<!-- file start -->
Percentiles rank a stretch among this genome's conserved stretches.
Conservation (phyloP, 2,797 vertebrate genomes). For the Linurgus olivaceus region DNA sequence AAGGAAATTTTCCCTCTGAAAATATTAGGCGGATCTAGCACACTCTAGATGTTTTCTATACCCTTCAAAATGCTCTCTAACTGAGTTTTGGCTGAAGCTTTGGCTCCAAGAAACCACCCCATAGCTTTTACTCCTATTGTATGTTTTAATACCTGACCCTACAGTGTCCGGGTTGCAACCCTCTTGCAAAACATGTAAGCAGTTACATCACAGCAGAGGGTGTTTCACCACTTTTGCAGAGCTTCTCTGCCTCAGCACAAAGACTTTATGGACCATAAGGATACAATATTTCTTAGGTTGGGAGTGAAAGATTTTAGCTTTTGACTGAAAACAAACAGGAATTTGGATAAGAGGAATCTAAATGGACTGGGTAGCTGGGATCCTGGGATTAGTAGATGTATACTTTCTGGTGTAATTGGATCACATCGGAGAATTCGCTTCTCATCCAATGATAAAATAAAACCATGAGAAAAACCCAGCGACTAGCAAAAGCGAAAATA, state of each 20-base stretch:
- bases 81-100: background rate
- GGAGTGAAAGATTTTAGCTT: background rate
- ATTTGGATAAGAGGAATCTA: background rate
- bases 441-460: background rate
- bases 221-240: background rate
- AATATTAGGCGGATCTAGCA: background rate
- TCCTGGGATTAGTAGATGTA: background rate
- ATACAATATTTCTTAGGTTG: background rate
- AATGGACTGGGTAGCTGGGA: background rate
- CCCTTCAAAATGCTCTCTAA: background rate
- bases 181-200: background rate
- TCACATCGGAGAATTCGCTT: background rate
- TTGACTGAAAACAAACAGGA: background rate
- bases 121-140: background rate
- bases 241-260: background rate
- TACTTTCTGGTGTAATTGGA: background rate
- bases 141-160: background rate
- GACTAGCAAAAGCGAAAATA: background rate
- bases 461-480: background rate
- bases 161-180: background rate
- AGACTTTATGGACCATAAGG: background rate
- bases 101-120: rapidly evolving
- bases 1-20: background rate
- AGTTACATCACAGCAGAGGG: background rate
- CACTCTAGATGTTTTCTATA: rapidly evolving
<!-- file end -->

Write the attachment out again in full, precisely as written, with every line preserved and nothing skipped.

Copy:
Percentiles rank a stretch among this genome's conserved stretches.
Conservation (phyloP, 2,797 vertebrate genomes). For the Linurgus olivaceus region DNA sequence AAGGAAATTTTCCCTCTGAAAATATTAGGCGGATCTAGCACACTCTAGATGTTTTCTATACCCTTCAAAATGCTCTCTAACTGAGTTTTGGCTGAAGCTTTGGCTCCAAGAAACCACCCCATAGCTTTTACTCCTATTGTATGTTTTAATACCTGACCCTACAGTGTCCGGGTTGCAACCCTCTTGCAAAACATGTAAGCAGTTACATCACAGCAGAGGGTGTTTCACCACTTTTGCAGAGCTTCTCTGCCTCAGCACAAAGACTTTATGGACCATAAGGATACAATATTTCTTAGGTTGGGAGTGAAAGATTTTAGCTTTTGACTGAAAACAAACAGGAATTTGGATAAGAGGAATCTAAATGGACTGGGTAGCTGGGATCCTGGGATTAGTAGATGTATACTTTCTGGTGTAATTGGATCACATCGGAGAATTCGCTTCTCATCCAATGATAAAATAAAACCATGAGAAAAACCCAGCGACTAGCAAAAGCGAAAATA, state of each 20-base stretch:
- bases 81-100: background rate
- GGAGTGAAAGATTTTAGCTT: background rate
- ATTTGGATAAGAGGAATCTA: background rate
- bases 441-460: background rate
- bases 221-240: background rate
- AATATTAGGCGGATCTAGCA: background rate
- TCCTGGGATTAGTAGATGTA: background rate
- ATACAATATTTCTTAGGTTG: background rate
- AATGGACTGGGTAGCTGGGA: background rate
- CCCTTCAAAATGCTCTCTAA: background rate
- bases 181-200: background rate
- TCACATCGGAGAATTCGCTT: background rate
- TTGACTGAAAACAAACAGGA: background rate
- bases 121-140: background rate
- bases 241-260: background rate
- TACTTTCTGGTGTAATTGGA: background rate
- bases 141-160: background rate
- GACTAGCAAAAGCGAAAATA: background rate
- bases 461-480: background rate
- bases 161-180: background rate
- AGACTTTATGGACCATAAGG: background rate
- bases 101-120: rapidly evolving
- bases 1-20: background rate
- AGTTACATCACAGCAGAGGG: background rate
- CACTCTAGATGTTTTCTATA: rapidly evolving